I shall have occasion to show the difference between knowing a man to be guilty and proving a man to be guilty very often in the course of these records of my work.

To return then to Greenwood, I left him at the Yard, and I went off with Inspector Brown to the factory in Newman Street where Greenwood was employed. My first action was to interview five or six of his fellow-workmen, and needless to say, I saw each of them separately.

The works manager, let me say, was one of the most helpful and intelligent men with whom I have ever had to deal in the course of investigating a case, and I noticed that he appreciated the gravity and importance of every detail of my questioning of his employees.

He put his own room at my disposal, and the workmen came in one by one to be examined by me.

Each of the half-dozen corroborated the statements of the others, and the burden or gist of my examination was this I secured statements from the men which proved beyond a shadow of doubt that on the day of the murder on Eltham Common, David Greenwood had left the works to go home wearing the Leicester Regiment badge in the button hole of the lapel of his coat, that he had every button on his coat at that time, including the top one which, however, differed from the others, inasmuch as it was fixed with a small piece of wire instead of being sewn on like the others.

You will appreciate the importance of my establishing this, I am sure. Had I not been able to show that Greenwood had the buttons on his coat just immediately before the murder, a clever defending counsel could have shown or tried to show that Greenwood might have been without those buttons for some considerable time before the outrage on Eltham Common, and the suggestion to a jury would have been that the badge and button might have fallen into the hands of some other person, that person being the probable murderer.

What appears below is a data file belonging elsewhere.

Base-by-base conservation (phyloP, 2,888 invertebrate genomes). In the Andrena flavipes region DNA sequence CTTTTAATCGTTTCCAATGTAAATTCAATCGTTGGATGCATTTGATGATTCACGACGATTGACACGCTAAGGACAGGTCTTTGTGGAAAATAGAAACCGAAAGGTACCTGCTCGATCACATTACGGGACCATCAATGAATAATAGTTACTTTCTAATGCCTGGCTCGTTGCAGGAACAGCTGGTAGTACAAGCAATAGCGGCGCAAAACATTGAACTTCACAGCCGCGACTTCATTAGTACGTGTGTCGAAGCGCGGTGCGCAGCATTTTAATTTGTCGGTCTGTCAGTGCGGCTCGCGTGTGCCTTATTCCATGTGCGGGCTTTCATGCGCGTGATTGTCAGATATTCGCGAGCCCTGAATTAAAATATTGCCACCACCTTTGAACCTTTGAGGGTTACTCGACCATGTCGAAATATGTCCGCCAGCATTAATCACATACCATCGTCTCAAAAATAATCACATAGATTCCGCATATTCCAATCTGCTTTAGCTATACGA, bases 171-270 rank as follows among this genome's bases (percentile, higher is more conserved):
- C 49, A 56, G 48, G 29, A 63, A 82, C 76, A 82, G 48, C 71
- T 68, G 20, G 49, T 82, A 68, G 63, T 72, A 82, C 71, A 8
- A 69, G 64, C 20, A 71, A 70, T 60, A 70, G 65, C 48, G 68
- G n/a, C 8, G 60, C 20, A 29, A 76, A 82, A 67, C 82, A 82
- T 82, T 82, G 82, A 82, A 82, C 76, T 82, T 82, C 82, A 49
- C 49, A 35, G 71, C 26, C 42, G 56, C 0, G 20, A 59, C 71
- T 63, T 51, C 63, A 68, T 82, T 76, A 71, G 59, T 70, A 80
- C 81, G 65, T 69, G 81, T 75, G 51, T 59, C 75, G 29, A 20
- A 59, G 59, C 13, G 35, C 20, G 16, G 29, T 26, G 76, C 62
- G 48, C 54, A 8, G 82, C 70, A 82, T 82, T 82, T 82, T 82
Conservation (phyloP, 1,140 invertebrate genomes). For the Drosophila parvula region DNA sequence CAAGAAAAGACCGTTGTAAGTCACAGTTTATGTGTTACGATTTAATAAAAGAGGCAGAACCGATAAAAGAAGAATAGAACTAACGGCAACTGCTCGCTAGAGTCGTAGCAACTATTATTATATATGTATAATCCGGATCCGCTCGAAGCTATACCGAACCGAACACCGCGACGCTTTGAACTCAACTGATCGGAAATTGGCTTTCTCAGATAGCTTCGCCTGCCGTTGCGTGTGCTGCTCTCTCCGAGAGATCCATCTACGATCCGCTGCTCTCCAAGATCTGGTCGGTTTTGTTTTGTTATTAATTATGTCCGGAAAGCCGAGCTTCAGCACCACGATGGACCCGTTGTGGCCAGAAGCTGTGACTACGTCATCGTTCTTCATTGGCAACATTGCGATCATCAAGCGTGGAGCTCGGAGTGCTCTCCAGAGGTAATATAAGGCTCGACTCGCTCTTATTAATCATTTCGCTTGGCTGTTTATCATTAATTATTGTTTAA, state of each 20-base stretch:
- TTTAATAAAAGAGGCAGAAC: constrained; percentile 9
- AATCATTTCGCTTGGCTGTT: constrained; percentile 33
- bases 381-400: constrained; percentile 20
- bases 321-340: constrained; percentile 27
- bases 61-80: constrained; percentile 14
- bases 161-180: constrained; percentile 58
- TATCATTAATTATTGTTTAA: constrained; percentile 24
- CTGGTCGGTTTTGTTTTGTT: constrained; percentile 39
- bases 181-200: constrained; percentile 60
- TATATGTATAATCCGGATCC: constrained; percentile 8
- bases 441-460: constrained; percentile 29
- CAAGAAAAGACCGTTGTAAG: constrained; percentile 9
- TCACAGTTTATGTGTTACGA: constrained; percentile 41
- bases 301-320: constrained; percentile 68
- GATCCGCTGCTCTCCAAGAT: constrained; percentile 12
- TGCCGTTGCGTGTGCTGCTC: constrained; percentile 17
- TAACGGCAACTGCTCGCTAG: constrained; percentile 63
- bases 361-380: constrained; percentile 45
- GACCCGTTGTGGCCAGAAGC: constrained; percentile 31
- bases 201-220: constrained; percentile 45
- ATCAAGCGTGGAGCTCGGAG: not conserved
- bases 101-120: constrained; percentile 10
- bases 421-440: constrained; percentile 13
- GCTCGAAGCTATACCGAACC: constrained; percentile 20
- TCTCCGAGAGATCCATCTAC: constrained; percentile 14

And now perhaps you are asking a question which I certainly put to myself at the time. Why did David Greenwood go to Tottenham Court Road Police Station and report to the police himself that he had been the owner of that badge ?

I got the answer to that question at the works. It appeared that when the photographs came out in the Press, one of his fellow-workmen, who had seen them, said to Greenwood :

" I say, that badge in the photograph in the paper is the same as the one you've been wearing.' '

Greenwood said that it was nothing of the kind, and there was a heated argument between the two. At length, however, the other man said to Greenwood firmly :

" You've got to go to the police station and tell them that it is your badge that's in the photo. If you don't go, I'll take you there myself."

Greenwood saw then that it was useless for him to avoid going to the police, and apparently determined to make the best of the damning circumstances in which he was placed, he worked up the story of having sold the badge to a man on a tram while on his way home to Woolwich from work.

That was the tale he had told at Tottenham Court Road. He had done something else, however. On his way to the police station he had torn off all the other buttons from his overcoat, with the idea, I suppose, that, if they were all off, the absence of the top button would not be so easily remarked.

I was able to prove this last resort of Greenwood by the fact that more than one of the workmen could swear that on the morning of the day he had gone to Tottenham Court Road Police Station, he had arrived at work with all the buttons on his coat except the tell-tale one, and that it was only after he returned to the factory that the threads were sticking out from where the other buttons had been.

After I had carried out my close examination of the various workmen, I found myself alone in the room with Inspector Brown and the works manager. I turned to him and said :

" You use wire in your works here, I have noticed in passing through. Where do you get it from ? Any special place ? "